How immigrants are redefining 'American' in Southern California

Missouri adoption ruling illustrates how easily deportees can lose their kids

Photo by jrodmanjr/Flickr (Creative Commons)


The proponents of measures aimed at keeping the children of deportees with their families now have a sad development to point to in the case of Guatemalan immigrant Encarnacion Bail Romero, her 5-year-old son, and the Missouri couple that took the boy in while she languished in custody and eventually moved to adopt him.

A judge in Missouri ruled this week that the couple, Seth and Melinda Moser, may proceed with the adoption of Romero's son and that Romero has no parental rights because she "abandoned" him. It's the lower court's second such ruling; a similar ruling in 2008 was appealed to the Missouri Supreme Court, which called the decision then to terminate Romero's parental rights a "travesty of justice" and kicked the case back to the lower court for a new trial.

The resolution this week is one of those worst-case scenarios that can befall immigrant families in which one or both parents faces deportation. Romero, who is undocumented, was picked up during a 2007 immigration sweep at the poultry plant where she worked. At the time, Bush administration officials were charging immigrants arrested during some of these these operations with additional violations like identify theft, for using falsified papers to obtain work. Romero was sentenced to two years in prison for identity theft, to be later deported.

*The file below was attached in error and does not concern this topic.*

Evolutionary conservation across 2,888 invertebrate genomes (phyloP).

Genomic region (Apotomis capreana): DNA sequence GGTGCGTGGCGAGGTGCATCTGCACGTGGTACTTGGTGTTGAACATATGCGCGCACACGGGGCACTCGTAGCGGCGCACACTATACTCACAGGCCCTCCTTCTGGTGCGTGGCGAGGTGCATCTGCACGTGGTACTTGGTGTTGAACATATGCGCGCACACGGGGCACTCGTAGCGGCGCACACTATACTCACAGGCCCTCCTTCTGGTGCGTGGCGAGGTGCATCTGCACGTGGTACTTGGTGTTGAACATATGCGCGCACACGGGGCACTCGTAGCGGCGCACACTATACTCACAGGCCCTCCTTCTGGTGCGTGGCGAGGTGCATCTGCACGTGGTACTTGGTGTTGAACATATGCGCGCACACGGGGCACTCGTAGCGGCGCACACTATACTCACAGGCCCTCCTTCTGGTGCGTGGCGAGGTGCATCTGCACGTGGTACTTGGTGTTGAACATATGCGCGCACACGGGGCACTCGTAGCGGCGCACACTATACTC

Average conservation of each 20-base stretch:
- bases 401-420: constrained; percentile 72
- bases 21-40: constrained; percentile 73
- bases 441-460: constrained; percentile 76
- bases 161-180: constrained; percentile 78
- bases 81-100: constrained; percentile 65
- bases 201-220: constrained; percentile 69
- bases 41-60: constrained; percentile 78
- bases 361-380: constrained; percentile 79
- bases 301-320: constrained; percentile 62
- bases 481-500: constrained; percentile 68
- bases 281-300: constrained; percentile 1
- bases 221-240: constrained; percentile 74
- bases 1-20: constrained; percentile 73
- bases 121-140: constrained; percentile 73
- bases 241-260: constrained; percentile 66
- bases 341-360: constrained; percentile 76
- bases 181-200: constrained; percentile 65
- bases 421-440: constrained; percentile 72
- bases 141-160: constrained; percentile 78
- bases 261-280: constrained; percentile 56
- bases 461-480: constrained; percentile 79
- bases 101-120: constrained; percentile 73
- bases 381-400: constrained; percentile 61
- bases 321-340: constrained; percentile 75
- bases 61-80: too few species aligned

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In California, an attempt to keep some deportees' children out of foster care

Photo by Roger's Wife/Flickr (Creative Commons)

A post last month described some of the scenarios that can befall the U.S.-born children of immigrants who land in deportation proceedings, some better than others. Sometimes, deported parents opt to take their children with them when they leave. Other children remain here with relatives.

But when relatives can’t be located, or the parents are shuffled off quickly into the immigrant detention system, sometimes there's nowhere for the kids to go. In these cases, it's surprisingly easy for these immigrants to lose their parental rights. Parents in detention are hard pressed to meet the requirements established by child welfare agencies, such as attending case meetings or court proceedings related to the children, and often fail to meet the strict timelines set. If they don't meet the terms, their parental rights can be terminated.

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What about the kids? What can happen when parents are deported

Photo by jrodmanjr/Flickr (Creative Commons)


Several years ago in San Diego, I met a family of three children whose parents had been deported after losing their bid to become legal residents. The kids had, technically, been left in the care of a relative who lived nearby. In reality, they were pretty much on their own, with the eldest, a girl of 16, stepping in as surrogate parent to her siblings, 13 and 9.

This is not an uncommon scenario after the foreign-born parents of U.S. citizen children are deported. Sometimes the parents opt to take their kids with them. Others remain in the U.S. with relatives when other family members can be located, though as with the three kids in San Diego, this works out to varying degrees. But when relatives can't be located or the parents are shuffled off quickly, sometimes into the labyrinthine detention system, there's nowhere for the kids to go.

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